Orbit modeling

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Orbit modeling is the process of creating mathematical models to simulate motion of a massive body as it moves in orbit around another massive body due to gravity. Other forces such as gravitational attraction from tertiary bodies, air resistance, solar pressure, or thrust from a propulsion system are typically modeled as secondary effects. Directly modeling an orbit can push the limits of machine precision due to the need to model small perturbations to very large orbits. Because of this, perturbation methods are often used to model the orbit in order to achieve better accuracy.

Background[edit]

The study of orbital motion and mathematical modeling of orbits began with the first attempts to predict planetary motions in the sky, although in ancient times the causes remained a mystery. Newton, at the time he formulated his laws of motion and of gravitation, applied them to the first analysis of perturbations,[1] recognizing the complex difficulties of their calculation.[1] Many of the great mathematicians since then have given attention to the various problems involved; throughout the 18th and 19th centuries there was demand for accurate tables of the position of the Moon and planets for purposes of navigation at sea.

The complex motions of orbits can be broken down. The hypothetical motion that the body follows under the gravitational effect of one other body only is typically a conic section, and can be readily modeled with the methods of geometry. This is called a two-body problem, or an unperturbed Keplerian orbit. The differences between the Keplerian orbit and the actual motion of the body are caused by perturbations. These perturbations are caused by forces other than the gravitational effect between the primary and secondary body and must be modeled to create an accurate orbit simulation. Most orbit modeling approaches model the two-body problem and then add models of these perturbing forces and simulate these models over time. Perturbing forces may include gravitational attraction from other bodies besides the primary, solar wind, drag, magnetic fields, and propulsive forces.

Analytical solutions (mathematical expressions to predict the positions and motions at any future time) for simple two-body and three-body problems exist; none have been found for the n-body problem except for certain special cases. Even the two-body problem becomes insoluble if one of the bodies is irregular in shape.[2]

Due to the difficulty in finding analytic solutions to most problems of interest, computer modeling and simulation is typically used to analyze orbital motion. Commercial software applications such as Satellite Tool Kit have been created for the specific purpose of simulating orbits and trajectories of spacecraft.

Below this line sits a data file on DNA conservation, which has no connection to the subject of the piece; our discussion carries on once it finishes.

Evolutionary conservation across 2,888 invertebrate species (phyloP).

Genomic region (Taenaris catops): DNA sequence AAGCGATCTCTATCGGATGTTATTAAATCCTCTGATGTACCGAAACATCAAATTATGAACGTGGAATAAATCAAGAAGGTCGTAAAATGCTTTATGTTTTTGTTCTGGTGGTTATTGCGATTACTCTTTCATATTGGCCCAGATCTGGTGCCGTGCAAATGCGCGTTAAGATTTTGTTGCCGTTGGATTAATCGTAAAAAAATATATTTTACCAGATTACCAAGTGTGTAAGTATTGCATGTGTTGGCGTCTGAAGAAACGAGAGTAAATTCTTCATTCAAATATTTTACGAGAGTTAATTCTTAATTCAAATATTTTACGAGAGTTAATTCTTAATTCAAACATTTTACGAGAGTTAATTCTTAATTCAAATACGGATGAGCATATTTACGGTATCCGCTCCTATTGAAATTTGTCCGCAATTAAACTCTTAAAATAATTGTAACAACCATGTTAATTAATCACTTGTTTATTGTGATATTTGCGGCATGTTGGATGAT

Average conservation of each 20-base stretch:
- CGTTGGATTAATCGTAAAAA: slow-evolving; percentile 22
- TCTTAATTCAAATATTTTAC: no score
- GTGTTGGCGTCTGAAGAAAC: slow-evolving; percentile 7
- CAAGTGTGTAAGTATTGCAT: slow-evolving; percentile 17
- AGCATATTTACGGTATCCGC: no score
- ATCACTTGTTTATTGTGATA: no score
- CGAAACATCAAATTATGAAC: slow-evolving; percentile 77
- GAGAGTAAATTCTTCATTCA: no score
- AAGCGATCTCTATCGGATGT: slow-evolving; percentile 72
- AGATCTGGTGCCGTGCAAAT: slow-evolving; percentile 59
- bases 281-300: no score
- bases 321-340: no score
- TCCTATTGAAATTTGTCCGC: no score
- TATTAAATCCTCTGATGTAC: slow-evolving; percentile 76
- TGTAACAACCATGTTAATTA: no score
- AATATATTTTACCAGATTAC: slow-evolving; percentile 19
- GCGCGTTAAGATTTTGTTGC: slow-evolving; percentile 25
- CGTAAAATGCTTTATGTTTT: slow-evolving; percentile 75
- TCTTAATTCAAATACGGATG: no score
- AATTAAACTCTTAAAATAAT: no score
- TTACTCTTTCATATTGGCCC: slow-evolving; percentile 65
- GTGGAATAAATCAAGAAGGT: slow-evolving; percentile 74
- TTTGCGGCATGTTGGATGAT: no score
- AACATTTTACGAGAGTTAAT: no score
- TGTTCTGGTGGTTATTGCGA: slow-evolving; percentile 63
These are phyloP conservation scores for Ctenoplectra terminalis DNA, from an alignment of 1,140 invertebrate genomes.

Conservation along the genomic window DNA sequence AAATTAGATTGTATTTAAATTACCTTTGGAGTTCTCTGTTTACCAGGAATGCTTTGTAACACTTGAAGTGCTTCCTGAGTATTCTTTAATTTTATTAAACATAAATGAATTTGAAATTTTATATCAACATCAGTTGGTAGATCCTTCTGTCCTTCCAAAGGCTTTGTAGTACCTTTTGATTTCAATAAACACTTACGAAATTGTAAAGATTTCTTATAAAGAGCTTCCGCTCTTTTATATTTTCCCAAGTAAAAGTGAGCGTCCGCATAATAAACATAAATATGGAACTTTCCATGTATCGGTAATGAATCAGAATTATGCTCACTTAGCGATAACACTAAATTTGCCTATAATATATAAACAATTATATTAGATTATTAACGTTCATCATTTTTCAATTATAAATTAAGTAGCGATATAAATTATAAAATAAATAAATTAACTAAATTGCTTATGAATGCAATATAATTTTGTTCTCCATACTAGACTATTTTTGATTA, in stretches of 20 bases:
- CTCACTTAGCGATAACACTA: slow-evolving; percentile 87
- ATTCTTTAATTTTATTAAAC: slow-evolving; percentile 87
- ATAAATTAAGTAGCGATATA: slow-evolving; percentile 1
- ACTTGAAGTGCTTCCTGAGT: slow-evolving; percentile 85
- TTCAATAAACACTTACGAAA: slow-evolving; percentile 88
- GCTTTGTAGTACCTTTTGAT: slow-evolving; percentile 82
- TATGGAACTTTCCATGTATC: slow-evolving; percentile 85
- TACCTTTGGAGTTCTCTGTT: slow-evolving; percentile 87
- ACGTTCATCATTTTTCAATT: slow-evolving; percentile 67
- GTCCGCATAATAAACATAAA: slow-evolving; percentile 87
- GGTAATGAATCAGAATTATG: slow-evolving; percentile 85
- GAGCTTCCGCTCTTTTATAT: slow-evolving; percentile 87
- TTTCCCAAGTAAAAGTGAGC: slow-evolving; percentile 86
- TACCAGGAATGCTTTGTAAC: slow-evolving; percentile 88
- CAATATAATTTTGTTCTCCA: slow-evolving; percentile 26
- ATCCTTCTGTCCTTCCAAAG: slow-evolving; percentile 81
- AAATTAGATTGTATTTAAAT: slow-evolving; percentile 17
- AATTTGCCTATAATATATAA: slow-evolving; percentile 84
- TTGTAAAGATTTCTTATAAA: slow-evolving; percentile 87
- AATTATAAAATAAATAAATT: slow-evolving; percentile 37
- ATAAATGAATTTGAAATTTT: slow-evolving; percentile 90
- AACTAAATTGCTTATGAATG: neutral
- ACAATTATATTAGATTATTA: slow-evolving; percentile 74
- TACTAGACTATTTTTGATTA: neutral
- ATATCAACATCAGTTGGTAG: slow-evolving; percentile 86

Keplerian orbit model[edit]

Main article: Kepler orbit

In its simplest form, an orbit model can be created by assuming that only two bodies are involved, both behave as spherical point-masses, and that no other forces act on the bodies. For this case the model is simplified to a Kepler orbit.

Keplerian orbits follow conic sections. The mathematical model of the orbit which gives the distance between a central body and an orbiting body can be expressed as:

 r(\nu) = \frac{a(1-e^2)}{1+e\cos(\nu)}

Where:

r is the distance
a is the semi-major axis, which defines the size of the orbit
e is the eccentricity, which defines the shape of the orbit
\nu is the true anomaly, which is the angle between the current position of the orbiting object and the location in the orbit at it is closest to the central body (called the periapsis)

Alternately, the equation can be expressed as:

 r(\nu) = \frac{p}{1+e\cos(\nu)}

Where p is called the semi-latus rectum of the curve. This form of the equation is particularly useful when dealing with parabolic trajectories, for which the semi-major axis is infinite.

An alternate approach uses Isaac Newton's law of universal gravitation as defined below:

F = G \frac{m_1 m_2}{r^2}

where:

F is the magnitude of the gravitational force between the two point masses
G is the gravitational constant
m_1 is the mass of the first point mass
m_2 is the mass of the second point mass
r is the distance between the two point masses

Making an additional assumption that the mass of the primary body is much greater than the mass of the secondary body and substituting in Newton's second law of motion, results in the following differential equation

 \ddot{\mathbf{r}} = \frac{G m_1}{r^2} \mathbf{\hat{r}}

Solving this differential equation results in Keplerian motion for an orbit. In practice, Keplerian orbits are typically only useful for first-order approximations, special cases, or as the base model for a perturbed orbit.

Orbit simulation methods[edit]

Orbit models are typically propagated in time and space using special perturbation methods. This is performed by first modeling the orbit as a Keplerian orbit. Then perturbations are added to the model to account for the various perturbations that affect the orbit.[1] Special perturbations can be applied to any problem in celestial mechanics, as it is not limited to cases where the perturbing forces are small.[2] Special perturbation methods are the basis of the most accurate machine-generated planetary ephemerides.[1]